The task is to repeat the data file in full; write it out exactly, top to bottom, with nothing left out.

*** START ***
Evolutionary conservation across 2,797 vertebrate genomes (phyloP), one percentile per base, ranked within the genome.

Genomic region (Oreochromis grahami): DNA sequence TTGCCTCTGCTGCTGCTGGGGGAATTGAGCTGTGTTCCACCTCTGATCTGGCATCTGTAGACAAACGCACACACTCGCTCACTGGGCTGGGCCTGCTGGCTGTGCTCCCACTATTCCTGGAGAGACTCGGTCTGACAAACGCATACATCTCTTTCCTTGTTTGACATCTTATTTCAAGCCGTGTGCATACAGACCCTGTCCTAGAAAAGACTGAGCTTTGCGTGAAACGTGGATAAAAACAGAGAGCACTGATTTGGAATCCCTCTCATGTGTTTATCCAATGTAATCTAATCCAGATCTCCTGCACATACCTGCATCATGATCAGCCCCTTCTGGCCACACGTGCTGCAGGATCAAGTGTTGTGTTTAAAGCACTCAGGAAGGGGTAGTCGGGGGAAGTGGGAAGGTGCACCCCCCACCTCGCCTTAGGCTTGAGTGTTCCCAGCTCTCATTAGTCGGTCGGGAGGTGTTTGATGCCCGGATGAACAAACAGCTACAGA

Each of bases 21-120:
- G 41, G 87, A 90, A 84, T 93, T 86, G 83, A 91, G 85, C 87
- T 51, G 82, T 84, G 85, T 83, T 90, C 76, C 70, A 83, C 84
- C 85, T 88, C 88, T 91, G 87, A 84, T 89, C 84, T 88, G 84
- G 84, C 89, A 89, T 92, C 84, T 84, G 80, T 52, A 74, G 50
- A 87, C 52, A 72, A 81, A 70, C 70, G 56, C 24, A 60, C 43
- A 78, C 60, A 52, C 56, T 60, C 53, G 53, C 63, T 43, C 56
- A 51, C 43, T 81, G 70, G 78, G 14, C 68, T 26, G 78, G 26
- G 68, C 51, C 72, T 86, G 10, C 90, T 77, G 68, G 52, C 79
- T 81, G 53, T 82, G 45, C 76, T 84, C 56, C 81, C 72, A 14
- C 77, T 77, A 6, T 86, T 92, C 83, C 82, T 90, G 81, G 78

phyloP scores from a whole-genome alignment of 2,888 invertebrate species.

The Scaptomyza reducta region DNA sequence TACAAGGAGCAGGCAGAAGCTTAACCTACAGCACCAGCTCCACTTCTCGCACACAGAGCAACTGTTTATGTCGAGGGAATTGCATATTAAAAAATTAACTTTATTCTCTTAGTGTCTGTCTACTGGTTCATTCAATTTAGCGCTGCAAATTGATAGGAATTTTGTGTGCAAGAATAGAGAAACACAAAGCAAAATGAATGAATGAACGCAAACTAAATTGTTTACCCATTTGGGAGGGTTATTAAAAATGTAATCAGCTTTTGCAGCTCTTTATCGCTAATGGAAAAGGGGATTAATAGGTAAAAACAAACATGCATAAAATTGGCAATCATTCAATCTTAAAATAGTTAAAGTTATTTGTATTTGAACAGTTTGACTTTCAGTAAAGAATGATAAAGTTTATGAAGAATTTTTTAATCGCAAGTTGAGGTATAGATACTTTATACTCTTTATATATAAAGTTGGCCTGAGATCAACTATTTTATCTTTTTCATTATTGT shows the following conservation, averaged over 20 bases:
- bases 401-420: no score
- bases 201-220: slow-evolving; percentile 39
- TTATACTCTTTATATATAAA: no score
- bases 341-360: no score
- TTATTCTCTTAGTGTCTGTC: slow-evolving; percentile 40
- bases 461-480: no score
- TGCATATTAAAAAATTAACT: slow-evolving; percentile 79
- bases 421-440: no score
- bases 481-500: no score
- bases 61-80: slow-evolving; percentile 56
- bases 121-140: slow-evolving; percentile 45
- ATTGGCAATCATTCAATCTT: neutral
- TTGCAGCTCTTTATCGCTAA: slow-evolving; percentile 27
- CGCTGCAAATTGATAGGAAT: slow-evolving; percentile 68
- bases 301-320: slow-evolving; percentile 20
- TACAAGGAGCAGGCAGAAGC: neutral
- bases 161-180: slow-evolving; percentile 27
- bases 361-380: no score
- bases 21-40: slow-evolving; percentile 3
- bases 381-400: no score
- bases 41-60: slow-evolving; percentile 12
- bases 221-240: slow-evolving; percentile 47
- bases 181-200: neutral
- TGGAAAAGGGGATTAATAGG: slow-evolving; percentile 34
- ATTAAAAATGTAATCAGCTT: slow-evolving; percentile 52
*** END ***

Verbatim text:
Evolutionary conservation across 2,797 vertebrate genomes (phyloP), one percentile per base, ranked within the genome.

Genomic region (Oreochromis grahami): DNA sequence TTGCCTCTGCTGCTGCTGGGGGAATTGAGCTGTGTTCCACCTCTGATCTGGCATCTGTAGACAAACGCACACACTCGCTCACTGGGCTGGGCCTGCTGGCTGTGCTCCCACTATTCCTGGAGAGACTCGGTCTGACAAACGCATACATCTCTTTCCTTGTTTGACATCTTATTTCAAGCCGTGTGCATACAGACCCTGTCCTAGAAAAGACTGAGCTTTGCGTGAAACGTGGATAAAAACAGAGAGCACTGATTTGGAATCCCTCTCATGTGTTTATCCAATGTAATCTAATCCAGATCTCCTGCACATACCTGCATCATGATCAGCCCCTTCTGGCCACACGTGCTGCAGGATCAAGTGTTGTGTTTAAAGCACTCAGGAAGGGGTAGTCGGGGGAAGTGGGAAGGTGCACCCCCCACCTCGCCTTAGGCTTGAGTGTTCCCAGCTCTCATTAGTCGGTCGGGAGGTGTTTGATGCCCGGATGAACAAACAGCTACAGA

Each of bases 21-120:
- G 41, G 87, A 90, A 84, T 93, T 86, G 83, A 91, G 85, C 87
- T 51, G 82, T 84, G 85, T 83, T 90, C 76, C 70, A 83, C 84
- C 85, T 88, C 88, T 91, G 87, A 84, T 89, C 84, T 88, G 84
- G 84, C 89, A 89, T 92, C 84, T 84, G 80, T 52, A 74, G 50
- A 87, C 52, A 72, A 81, A 70, C 70, G 56, C 24, A 60, C 43
- A 78, C 60, A 52, C 56, T 60, C 53, G 53, C 63, T 43, C 56
- A 51, C 43, T 81, G 70, G 78, G 14, C 68, T 26, G 78, G 26
- G 68, C 51, C 72, T 86, G 10, C 90, T 77, G 68, G 52, C 79
- T 81, G 53, T 82, G 45, C 76, T 84, C 56, C 81, C 72, A 14
- C 77, T 77, A 6, T 86, T 92, C 83, C 82, T 90, G 81, G 78

phyloP scores from a whole-genome alignment of 2,888 invertebrate species.

The Scaptomyza reducta region DNA sequence TACAAGGAGCAGGCAGAAGCTTAACCTACAGCACCAGCTCCACTTCTCGCACACAGAGCAACTGTTTATGTCGAGGGAATTGCATATTAAAAAATTAACTTTATTCTCTTAGTGTCTGTCTACTGGTTCATTCAATTTAGCGCTGCAAATTGATAGGAATTTTGTGTGCAAGAATAGAGAAACACAAAGCAAAATGAATGAATGAACGCAAACTAAATTGTTTACCCATTTGGGAGGGTTATTAAAAATGTAATCAGCTTTTGCAGCTCTTTATCGCTAATGGAAAAGGGGATTAATAGGTAAAAACAAACATGCATAAAATTGGCAATCATTCAATCTTAAAATAGTTAAAGTTATTTGTATTTGAACAGTTTGACTTTCAGTAAAGAATGATAAAGTTTATGAAGAATTTTTTAATCGCAAGTTGAGGTATAGATACTTTATACTCTTTATATATAAAGTTGGCCTGAGATCAACTATTTTATCTTTTTCATTATTGT shows the following conservation, averaged over 20 bases:
- bases 401-420: no score
- bases 201-220: slow-evolving; percentile 39
- TTATACTCTTTATATATAAA: no score
- bases 341-360: no score
- TTATTCTCTTAGTGTCTGTC: slow-evolving; percentile 40
- bases 461-480: no score
- TGCATATTAAAAAATTAACT: slow-evolving; percentile 79
- bases 421-440: no score
- bases 481-500: no score
- bases 61-80: slow-evolving; percentile 56
- bases 121-140: slow-evolving; percentile 45
- ATTGGCAATCATTCAATCTT: neutral
- TTGCAGCTCTTTATCGCTAA: slow-evolving; percentile 27
- CGCTGCAAATTGATAGGAAT: slow-evolving; percentile 68
- bases 301-320: slow-evolving; percentile 20
- TACAAGGAGCAGGCAGAAGC: neutral
- bases 161-180: slow-evolving; percentile 27
- bases 361-380: no score
- bases 21-40: slow-evolving; percentile 3
- bases 381-400: no score
- bases 41-60: slow-evolving; percentile 12
- bases 221-240: slow-evolving; percentile 47
- bases 181-200: neutral
- TGGAAAAGGGGATTAATAGG: slow-evolving; percentile 34
- ATTAAAAATGTAATCAGCTT: slow-evolving; percentile 52